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WAR REPORT
Pentagon chief warns of Yemen 'Hezbollah'
by Staff Writers
Riyadh (AFP) April 19, 2017


'Friendly fire' downed Saudi helicopter in Yemen: sources
Aden (AFP) April 19, 2017 - A Saudi military helicopter that crashed in Yemen killing 12 Saudi soldiers was likely hit by "friendly fire", military sources said Wednesday.

The soldiers, including four officers, died Tuesday when the helicopter went down in Yemen's Marib province, the Saudi-led Arab coalition fighting Iran-backed Huthi rebels said in a statement.

"As the Saudi helicopter was not identified by the ground operations centre, the air defence system was triggered automatically," a senior Yemeni military official said.

A source familiar with the details of the incident said the helicopter appeared to have been hit by friendly fire "from automated systems".

Such incidents can happen if pilots fail to communicate with systems on the ground, the source, who asked to remain anonymous, told AFP.

The Yemeni defence ministry's 26sepnews.net news website also reported on Tuesday that the helicopter had been hit by mistake.

It cited a senior Yemeni officer who said the aircraft was shot down five kilometres (around three miles) from its landing site after "a technical error that caused the air defence system to make an incorrect reading."

The website said the helicopter came down "a very long way" from rebel positions, beyond the range of their weaponry.

Coalition spokesman General Ahmed Assiri, contacted by AFP, did not confirm or deny the friendly fire reports, saying an investigation was under way and it was "too early to adopt any hypothesis".

The coalition began air strikes in Yemen in March 2015 in support of President Abedrabbo Mansour Hadi's internationally recognised government in its fight against Iran-backed Huthi rebels.

Saudi Arabia and the United Arab Emirates, which play key roles in the coalition, have suffered its heaviest losses, with dozens of soldiers killed.

In September 2015, a rebel missile strike on a coalition base in Marib killed 67 coalition soldiers, most of them Emiratis.

The United Nations says that more than 7,700 people have been killed since March 2015 in poverty-stricken Yemen, which also faces a serious risk of famine.

Seven ceasefires brokered between government and rebel forces by the United Nations have failed, while UN-backed peace talks have repeatedly broken down.

US Defence Secretary Jim Mattis warned Wednesday of Iranian efforts to create a Yemeni militia "in the image" of Lebanon's Hezbollah, after talks with officials in Saudi Arabia.

The kingdom leads an Arab coalition which for two years has been fighting in support of Yemen's government against rebels backed by Iran.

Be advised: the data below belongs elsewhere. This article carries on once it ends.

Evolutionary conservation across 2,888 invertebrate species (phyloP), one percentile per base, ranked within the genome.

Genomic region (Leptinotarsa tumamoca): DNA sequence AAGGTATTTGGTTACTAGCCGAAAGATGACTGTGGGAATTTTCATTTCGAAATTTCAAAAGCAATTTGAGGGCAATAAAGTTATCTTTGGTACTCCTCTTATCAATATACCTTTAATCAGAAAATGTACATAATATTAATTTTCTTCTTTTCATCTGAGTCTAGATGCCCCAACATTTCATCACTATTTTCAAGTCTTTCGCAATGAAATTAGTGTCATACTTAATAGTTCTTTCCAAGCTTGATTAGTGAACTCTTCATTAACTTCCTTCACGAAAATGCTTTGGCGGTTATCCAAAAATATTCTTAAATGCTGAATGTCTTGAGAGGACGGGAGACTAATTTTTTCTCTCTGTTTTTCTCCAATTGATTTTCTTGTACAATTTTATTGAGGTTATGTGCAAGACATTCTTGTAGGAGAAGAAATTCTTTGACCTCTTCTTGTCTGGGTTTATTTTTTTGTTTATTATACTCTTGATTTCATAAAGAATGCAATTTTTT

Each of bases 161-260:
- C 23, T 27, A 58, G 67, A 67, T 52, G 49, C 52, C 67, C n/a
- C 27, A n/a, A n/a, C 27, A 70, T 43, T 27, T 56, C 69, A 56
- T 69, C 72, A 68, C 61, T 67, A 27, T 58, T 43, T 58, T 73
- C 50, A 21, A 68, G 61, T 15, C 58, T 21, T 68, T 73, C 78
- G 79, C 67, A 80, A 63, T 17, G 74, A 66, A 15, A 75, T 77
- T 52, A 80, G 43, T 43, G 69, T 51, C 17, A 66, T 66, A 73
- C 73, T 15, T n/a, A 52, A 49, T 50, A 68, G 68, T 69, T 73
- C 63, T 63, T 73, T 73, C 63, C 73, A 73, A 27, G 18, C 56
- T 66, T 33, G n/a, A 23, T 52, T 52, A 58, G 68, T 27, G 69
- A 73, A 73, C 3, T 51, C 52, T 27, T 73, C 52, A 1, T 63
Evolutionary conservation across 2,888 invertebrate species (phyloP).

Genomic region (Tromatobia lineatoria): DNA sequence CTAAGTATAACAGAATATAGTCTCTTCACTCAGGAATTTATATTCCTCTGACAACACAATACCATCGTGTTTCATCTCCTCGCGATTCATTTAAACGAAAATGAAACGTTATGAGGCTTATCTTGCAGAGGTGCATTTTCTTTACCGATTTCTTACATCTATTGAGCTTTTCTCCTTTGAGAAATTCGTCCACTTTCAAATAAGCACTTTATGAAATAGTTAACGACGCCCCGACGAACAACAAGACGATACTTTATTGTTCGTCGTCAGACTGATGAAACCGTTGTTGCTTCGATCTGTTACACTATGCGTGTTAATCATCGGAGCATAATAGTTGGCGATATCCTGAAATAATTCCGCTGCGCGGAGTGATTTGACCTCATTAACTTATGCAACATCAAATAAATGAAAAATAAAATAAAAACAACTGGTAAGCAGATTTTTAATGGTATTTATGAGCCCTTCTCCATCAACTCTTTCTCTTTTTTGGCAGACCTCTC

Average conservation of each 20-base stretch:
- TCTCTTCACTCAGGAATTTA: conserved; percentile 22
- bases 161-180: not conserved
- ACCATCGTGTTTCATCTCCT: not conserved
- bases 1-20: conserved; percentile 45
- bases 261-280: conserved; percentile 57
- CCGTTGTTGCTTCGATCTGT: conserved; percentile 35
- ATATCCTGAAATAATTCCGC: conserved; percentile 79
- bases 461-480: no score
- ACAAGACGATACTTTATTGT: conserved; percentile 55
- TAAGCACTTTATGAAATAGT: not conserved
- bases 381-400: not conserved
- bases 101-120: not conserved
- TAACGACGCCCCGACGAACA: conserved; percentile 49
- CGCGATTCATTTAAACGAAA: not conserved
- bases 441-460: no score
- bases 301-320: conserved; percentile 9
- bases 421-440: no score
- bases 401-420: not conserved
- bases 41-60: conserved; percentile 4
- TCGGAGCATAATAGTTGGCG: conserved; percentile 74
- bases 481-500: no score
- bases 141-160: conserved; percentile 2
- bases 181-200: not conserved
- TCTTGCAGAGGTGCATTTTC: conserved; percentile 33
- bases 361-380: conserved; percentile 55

Saudi officials have accused Tehran and the Lebanese Shiite militant group, which Iran supports, of aiding the Huthi rebels.

Mattis told reporters of the need to overcome Iran's efforts "in destabilising yet another country and create another militia in the image" of Hezbollah.

Washington alleges that Iran, Saudi Arabia's regional rival, has shipped missiles to Yemen but Tehran denies the charge.

A United Nations panel in January reported that it "has not seen sufficient evidence to confirm any direct large-scale supply of arms" from Iran.

Analysts from the International Crisis Group also said there has been "very little hard evidence" of Iranian arms to the Huthis, who are allied with troops loyal to former president Ali Abdullah Saleh.

Pentagon officials believe members of the Quds Force, the foreign operations wing of Iran's Revolutionary Guards, are in Yemen to help the Huthis.

Hezbollah, a powerful political movement in Lebanon, is fighting alongside government forces in Syria and has been declared a "terrorist organisation" by Riyadh.

Washington provides intelligence as well as aerial refuelling to coalition warplanes conducting air strikes in Yemen with American-supplied weapons.

But after talks with Saudi Arabia's King Salman and Defence Minister and Deputy Crown Prince Mohammed bin Salman, Mattis did not indicate if President Donald Trump's administration was considering an increase in that support.

Rights groups have repeatedly criticised the coalition bombing campaign in Yemen for causing civilian casualties.

"Our goal is to push this conflict into the UN brokered negotiations to ensure that it ends as soon as possible," Mattis told reporters on his first Middle East tour since taking office.

Seven ceasefires alongside UN-brokered peace efforts have so far failed to stop the fighting.

WAR REPORT
US-led coalition Syria strikes kill 20 civilians: monitor
Beirut (AFP) April 18, 2017
Air strikes by the US-led coalition fighting the Islamic State group killed 20 civilians in Syria's eastern Deir Ezzor province, a monitor said on Tuesday. The Syrian Observatory for Human Rights said the deaths came in two separate incidents on Monday. It also reported 10 civilians, among them nine children, were killed in a suspected Russian air strike on Tuesday on a town in the rebel ... read more

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